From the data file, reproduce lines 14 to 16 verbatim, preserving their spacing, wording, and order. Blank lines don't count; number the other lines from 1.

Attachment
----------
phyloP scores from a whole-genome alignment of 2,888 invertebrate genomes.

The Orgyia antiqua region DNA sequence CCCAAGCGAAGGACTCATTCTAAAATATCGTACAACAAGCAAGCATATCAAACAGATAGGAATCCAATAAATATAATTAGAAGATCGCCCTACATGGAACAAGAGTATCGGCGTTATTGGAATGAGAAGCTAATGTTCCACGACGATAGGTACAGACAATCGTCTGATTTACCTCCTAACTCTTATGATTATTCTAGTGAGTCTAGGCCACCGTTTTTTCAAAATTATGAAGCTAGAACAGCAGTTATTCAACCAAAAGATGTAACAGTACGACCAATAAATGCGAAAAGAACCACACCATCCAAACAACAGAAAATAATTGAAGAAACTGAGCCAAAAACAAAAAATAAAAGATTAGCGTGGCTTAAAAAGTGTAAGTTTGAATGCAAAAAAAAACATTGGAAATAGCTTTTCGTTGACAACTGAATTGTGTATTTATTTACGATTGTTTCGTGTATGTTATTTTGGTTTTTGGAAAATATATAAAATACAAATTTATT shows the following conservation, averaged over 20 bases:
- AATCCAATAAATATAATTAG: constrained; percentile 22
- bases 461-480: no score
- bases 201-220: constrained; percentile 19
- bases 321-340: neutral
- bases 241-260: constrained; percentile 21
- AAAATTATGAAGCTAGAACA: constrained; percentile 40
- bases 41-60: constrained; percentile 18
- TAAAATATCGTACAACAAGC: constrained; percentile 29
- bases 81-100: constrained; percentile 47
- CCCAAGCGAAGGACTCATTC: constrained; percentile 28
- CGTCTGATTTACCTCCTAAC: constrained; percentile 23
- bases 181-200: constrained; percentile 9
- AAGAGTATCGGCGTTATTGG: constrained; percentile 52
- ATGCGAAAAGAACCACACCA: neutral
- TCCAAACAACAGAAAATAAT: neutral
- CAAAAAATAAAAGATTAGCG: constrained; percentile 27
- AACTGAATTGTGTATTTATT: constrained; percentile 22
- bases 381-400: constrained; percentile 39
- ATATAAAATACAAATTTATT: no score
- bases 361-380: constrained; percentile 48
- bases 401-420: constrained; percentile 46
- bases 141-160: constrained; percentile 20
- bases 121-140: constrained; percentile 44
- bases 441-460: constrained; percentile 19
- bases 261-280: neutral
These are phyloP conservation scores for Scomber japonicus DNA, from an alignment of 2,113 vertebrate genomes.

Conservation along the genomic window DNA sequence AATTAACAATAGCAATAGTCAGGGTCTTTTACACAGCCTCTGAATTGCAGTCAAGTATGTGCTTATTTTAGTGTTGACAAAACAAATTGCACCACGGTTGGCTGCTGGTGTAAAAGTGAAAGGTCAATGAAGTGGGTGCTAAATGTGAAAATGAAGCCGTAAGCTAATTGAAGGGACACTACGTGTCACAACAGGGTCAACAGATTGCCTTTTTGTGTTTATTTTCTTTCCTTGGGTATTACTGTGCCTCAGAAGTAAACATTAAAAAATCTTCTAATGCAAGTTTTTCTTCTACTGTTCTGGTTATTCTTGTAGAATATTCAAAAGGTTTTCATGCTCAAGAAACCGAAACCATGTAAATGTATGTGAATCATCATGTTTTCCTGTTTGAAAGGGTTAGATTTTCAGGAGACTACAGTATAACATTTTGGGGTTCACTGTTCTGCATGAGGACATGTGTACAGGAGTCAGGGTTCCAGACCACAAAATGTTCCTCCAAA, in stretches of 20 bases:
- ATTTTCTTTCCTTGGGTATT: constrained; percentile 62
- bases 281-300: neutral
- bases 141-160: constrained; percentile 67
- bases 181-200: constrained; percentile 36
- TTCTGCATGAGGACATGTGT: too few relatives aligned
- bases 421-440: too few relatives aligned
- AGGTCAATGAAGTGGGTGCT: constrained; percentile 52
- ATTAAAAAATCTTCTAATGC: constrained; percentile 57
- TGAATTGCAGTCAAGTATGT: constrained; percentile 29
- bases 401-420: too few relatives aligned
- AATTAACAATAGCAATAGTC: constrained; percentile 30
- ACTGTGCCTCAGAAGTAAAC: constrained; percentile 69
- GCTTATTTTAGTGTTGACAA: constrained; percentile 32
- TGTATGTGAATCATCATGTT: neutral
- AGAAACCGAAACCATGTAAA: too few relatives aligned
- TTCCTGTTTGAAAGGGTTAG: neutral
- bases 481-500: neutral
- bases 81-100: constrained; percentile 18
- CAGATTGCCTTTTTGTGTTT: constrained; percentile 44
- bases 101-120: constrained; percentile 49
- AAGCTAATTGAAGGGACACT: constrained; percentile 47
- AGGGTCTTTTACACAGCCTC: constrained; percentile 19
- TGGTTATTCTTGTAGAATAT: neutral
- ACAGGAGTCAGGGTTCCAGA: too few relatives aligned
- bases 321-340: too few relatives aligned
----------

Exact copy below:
- bases 181-200: constrained; percentile 9
- AAGAGTATCGGCGTTATTGG: constrained; percentile 52
- ATGCGAAAAGAACCACACCA: neutral